argon 40 dating - How to spot a fake online dating

After a couple of months, he said he had to go to the Middle East for an oil rig refurbishment and even sent Jane pictures of him in his hardhat on the rig.

She was all set to meet him at the airport when he suddenly messaged saying his funds had dried up and he needed £5,000.

So what can you do to avoid being a victim of an online dating scam?

Jane advises meeting up with someone sooner rather than later - more often than not, scammers are based abroad and won’t be able to meet you.

Jane*, a middle-aged woman from Warwickshire, had a lucky escape a few years ago when she very nearly handed over a sizeable sum of money to an online scammer who did in fact claim to be an engineer.

Her interest was initially piqued when he seemed to have a similar background and heritage to her and they chatted for almost two months, often exchanging messages for at least two hours an evening.

Around 7.8 million UK adults used online dating sites in 2016, up from just 100,000 in 2000.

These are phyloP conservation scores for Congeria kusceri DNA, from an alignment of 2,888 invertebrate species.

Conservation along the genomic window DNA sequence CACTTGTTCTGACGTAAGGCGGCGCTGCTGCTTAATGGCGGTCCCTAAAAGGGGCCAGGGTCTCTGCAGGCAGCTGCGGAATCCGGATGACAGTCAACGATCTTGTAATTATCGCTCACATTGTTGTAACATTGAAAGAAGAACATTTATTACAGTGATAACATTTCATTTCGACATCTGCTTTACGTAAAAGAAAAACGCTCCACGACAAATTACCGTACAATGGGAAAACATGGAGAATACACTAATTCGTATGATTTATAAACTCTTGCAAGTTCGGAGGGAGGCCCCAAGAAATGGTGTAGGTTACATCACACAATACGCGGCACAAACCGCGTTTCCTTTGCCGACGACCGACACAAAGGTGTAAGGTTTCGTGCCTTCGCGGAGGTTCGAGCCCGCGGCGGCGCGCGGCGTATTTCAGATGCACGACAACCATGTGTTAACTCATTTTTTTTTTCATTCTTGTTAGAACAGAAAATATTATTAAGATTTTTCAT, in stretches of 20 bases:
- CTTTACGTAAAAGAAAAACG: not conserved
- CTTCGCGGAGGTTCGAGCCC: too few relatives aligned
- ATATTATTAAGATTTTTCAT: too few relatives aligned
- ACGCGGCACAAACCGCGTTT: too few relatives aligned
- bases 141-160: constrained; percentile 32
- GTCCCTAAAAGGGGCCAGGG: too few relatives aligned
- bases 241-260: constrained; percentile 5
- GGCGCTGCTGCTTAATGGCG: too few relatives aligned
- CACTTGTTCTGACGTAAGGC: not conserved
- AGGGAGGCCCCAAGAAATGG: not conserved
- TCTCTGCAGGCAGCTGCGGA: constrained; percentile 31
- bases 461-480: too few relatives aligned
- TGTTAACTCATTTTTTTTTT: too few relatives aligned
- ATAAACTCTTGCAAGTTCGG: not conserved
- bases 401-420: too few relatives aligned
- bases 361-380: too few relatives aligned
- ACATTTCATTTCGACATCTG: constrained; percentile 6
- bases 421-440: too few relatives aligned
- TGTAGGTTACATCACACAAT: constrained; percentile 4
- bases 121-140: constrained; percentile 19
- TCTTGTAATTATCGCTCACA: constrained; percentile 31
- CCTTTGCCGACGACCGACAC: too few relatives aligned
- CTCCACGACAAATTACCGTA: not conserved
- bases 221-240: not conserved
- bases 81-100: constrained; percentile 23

But just as dating app users are at an all-time high, so is the number of people becoming victims of online dating fraud.Nancy*, a 47-year-old single mother from North Yorkshire was conned out of over £350,000 that way: “I wasn't comfortable, and then I got so far in I couldn't get myself out, and I didn't want to walk away having lost £50,000 or what-have-you, so you keep going in the hope that you're wrong and this person is genuine,” she explained to the BBC.Nancy is now facing bankruptcy, and although her case is extreme, the average victim of online dating fraud loses £10,000 according to Action Fraud.There was only one thing that seemed a little odd to Jane: his syntax occasionally seemed a little unnatural for a native English-speaker, and when they spoke on the phone, something about his voice didn’t seem to match his pictures.Jane Googled him and found what looked like an authentic Linked In page and social media profiles as well as information on the projects he claimed to be working on, which seemed legitimate.A new report by the National Fraud Intelligence Bureau has found that last year, singles were conned out of £39 million by fraudsters they’d met on dating sites and apps.

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